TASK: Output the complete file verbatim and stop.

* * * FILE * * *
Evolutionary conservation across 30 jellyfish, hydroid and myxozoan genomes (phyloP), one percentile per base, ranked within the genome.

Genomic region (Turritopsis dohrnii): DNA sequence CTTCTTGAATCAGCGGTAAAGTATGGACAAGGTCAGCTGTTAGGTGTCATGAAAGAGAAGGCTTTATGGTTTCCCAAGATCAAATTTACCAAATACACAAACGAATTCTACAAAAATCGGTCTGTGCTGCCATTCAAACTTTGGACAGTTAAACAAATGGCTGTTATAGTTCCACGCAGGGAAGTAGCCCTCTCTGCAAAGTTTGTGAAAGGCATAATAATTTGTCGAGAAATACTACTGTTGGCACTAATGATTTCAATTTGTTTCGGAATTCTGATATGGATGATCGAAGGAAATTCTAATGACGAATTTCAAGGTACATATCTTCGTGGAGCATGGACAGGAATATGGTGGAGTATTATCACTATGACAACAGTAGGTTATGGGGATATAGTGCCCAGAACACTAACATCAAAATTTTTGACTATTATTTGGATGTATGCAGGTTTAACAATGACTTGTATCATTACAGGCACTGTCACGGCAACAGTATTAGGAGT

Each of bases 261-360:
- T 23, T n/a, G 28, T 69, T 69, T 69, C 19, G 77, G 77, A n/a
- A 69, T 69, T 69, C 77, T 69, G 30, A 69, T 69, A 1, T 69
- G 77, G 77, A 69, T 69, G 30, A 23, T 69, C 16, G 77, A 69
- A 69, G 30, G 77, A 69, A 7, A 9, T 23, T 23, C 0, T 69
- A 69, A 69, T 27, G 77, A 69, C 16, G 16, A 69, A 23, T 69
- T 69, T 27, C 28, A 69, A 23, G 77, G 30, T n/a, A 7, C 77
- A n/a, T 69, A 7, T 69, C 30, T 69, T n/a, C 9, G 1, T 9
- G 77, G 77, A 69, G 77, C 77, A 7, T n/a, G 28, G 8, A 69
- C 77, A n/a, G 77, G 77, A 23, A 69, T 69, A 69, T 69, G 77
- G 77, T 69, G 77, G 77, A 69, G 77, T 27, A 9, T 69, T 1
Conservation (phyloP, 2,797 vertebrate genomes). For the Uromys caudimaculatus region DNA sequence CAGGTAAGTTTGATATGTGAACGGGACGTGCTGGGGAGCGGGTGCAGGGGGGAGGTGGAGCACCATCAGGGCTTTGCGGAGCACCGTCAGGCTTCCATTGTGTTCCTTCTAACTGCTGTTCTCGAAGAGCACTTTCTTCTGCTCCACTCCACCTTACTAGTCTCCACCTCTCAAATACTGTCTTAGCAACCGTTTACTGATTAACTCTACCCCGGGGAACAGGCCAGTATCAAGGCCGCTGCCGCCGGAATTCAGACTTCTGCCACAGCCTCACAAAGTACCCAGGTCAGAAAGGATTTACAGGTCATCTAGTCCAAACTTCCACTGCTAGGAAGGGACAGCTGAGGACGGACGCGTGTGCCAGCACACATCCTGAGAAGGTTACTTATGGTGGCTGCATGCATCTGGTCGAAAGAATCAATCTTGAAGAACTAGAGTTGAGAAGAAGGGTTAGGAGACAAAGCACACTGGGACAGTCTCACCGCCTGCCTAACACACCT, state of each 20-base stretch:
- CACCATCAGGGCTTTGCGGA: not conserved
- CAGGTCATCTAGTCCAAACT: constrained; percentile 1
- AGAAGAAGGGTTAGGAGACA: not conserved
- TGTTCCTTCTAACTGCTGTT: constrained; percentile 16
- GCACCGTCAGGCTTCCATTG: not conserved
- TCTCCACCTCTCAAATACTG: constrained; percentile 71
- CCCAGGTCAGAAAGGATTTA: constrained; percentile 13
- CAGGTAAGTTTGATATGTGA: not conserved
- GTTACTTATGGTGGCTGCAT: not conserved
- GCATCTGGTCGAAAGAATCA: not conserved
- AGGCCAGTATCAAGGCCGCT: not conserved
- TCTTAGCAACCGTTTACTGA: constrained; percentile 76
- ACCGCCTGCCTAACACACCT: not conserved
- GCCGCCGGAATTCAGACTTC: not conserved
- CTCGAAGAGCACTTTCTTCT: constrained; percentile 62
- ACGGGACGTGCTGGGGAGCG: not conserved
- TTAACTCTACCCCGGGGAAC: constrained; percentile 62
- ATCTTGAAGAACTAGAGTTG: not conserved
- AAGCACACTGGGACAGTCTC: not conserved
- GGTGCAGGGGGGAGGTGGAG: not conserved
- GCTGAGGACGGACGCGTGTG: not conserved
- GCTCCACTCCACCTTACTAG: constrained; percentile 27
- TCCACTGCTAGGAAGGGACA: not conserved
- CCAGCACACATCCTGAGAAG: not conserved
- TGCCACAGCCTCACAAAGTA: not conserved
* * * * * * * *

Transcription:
Evolutionary conservation across 30 jellyfish, hydroid and myxozoan genomes (phyloP), one percentile per base, ranked within the genome.

Genomic region (Turritopsis dohrnii): DNA sequence CTTCTTGAATCAGCGGTAAAGTATGGACAAGGTCAGCTGTTAGGTGTCATGAAAGAGAAGGCTTTATGGTTTCCCAAGATCAAATTTACCAAATACACAAACGAATTCTACAAAAATCGGTCTGTGCTGCCATTCAAACTTTGGACAGTTAAACAAATGGCTGTTATAGTTCCACGCAGGGAAGTAGCCCTCTCTGCAAAGTTTGTGAAAGGCATAATAATTTGTCGAGAAATACTACTGTTGGCACTAATGATTTCAATTTGTTTCGGAATTCTGATATGGATGATCGAAGGAAATTCTAATGACGAATTTCAAGGTACATATCTTCGTGGAGCATGGACAGGAATATGGTGGAGTATTATCACTATGACAACAGTAGGTTATGGGGATATAGTGCCCAGAACACTAACATCAAAATTTTTGACTATTATTTGGATGTATGCAGGTTTAACAATGACTTGTATCATTACAGGCACTGTCACGGCAACAGTATTAGGAGT

Each of bases 261-360:
- T 23, T n/a, G 28, T 69, T 69, T 69, C 19, G 77, G 77, A n/a
- A 69, T 69, T 69, C 77, T 69, G 30, A 69, T 69, A 1, T 69
- G 77, G 77, A 69, T 69, G 30, A 23, T 69, C 16, G 77, A 69
- A 69, G 30, G 77, A 69, A 7, A 9, T 23, T 23, C 0, T 69
- A 69, A 69, T 27, G 77, A 69, C 16, G 16, A 69, A 23, T 69
- T 69, T 27, C 28, A 69, A 23, G 77, G 30, T n/a, A 7, C 77
- A n/a, T 69, A 7, T 69, C 30, T 69, T n/a, C 9, G 1, T 9
- G 77, G 77, A 69, G 77, C 77, A 7, T n/a, G 28, G 8, A 69
- C 77, A n/a, G 77, G 77, A 23, A 69, T 69, A 69, T 69, G 77
- G 77, T 69, G 77, G 77, A 69, G 77, T 27, A 9, T 69, T 1
Conservation (phyloP, 2,797 vertebrate genomes). For the Uromys caudimaculatus region DNA sequence CAGGTAAGTTTGATATGTGAACGGGACGTGCTGGGGAGCGGGTGCAGGGGGGAGGTGGAGCACCATCAGGGCTTTGCGGAGCACCGTCAGGCTTCCATTGTGTTCCTTCTAACTGCTGTTCTCGAAGAGCACTTTCTTCTGCTCCACTCCACCTTACTAGTCTCCACCTCTCAAATACTGTCTTAGCAACCGTTTACTGATTAACTCTACCCCGGGGAACAGGCCAGTATCAAGGCCGCTGCCGCCGGAATTCAGACTTCTGCCACAGCCTCACAAAGTACCCAGGTCAGAAAGGATTTACAGGTCATCTAGTCCAAACTTCCACTGCTAGGAAGGGACAGCTGAGGACGGACGCGTGTGCCAGCACACATCCTGAGAAGGTTACTTATGGTGGCTGCATGCATCTGGTCGAAAGAATCAATCTTGAAGAACTAGAGTTGAGAAGAAGGGTTAGGAGACAAAGCACACTGGGACAGTCTCACCGCCTGCCTAACACACCT, state of each 20-base stretch:
- CACCATCAGGGCTTTGCGGA: not conserved
- CAGGTCATCTAGTCCAAACT: constrained; percentile 1
- AGAAGAAGGGTTAGGAGACA: not conserved
- TGTTCCTTCTAACTGCTGTT: constrained; percentile 16
- GCACCGTCAGGCTTCCATTG: not conserved
- TCTCCACCTCTCAAATACTG: constrained; percentile 71
- CCCAGGTCAGAAAGGATTTA: constrained; percentile 13
- CAGGTAAGTTTGATATGTGA: not conserved
- GTTACTTATGGTGGCTGCAT: not conserved
- GCATCTGGTCGAAAGAATCA: not conserved
- AGGCCAGTATCAAGGCCGCT: not conserved
- TCTTAGCAACCGTTTACTGA: constrained; percentile 76
- ACCGCCTGCCTAACACACCT: not conserved
- GCCGCCGGAATTCAGACTTC: not conserved
- CTCGAAGAGCACTTTCTTCT: constrained; percentile 62
- ACGGGACGTGCTGGGGAGCG: not conserved
- TTAACTCTACCCCGGGGAAC: constrained; percentile 62
- ATCTTGAAGAACTAGAGTTG: not conserved
- AAGCACACTGGGACAGTCTC: not conserved
- GGTGCAGGGGGGAGGTGGAG: not conserved
- GCTGAGGACGGACGCGTGTG: not conserved
- GCTCCACTCCACCTTACTAG: constrained; percentile 27
- TCCACTGCTAGGAAGGGACA: not conserved
- CCAGCACACATCCTGAGAAG: not conserved
- TGCCACAGCCTCACAAAGTA: not conserved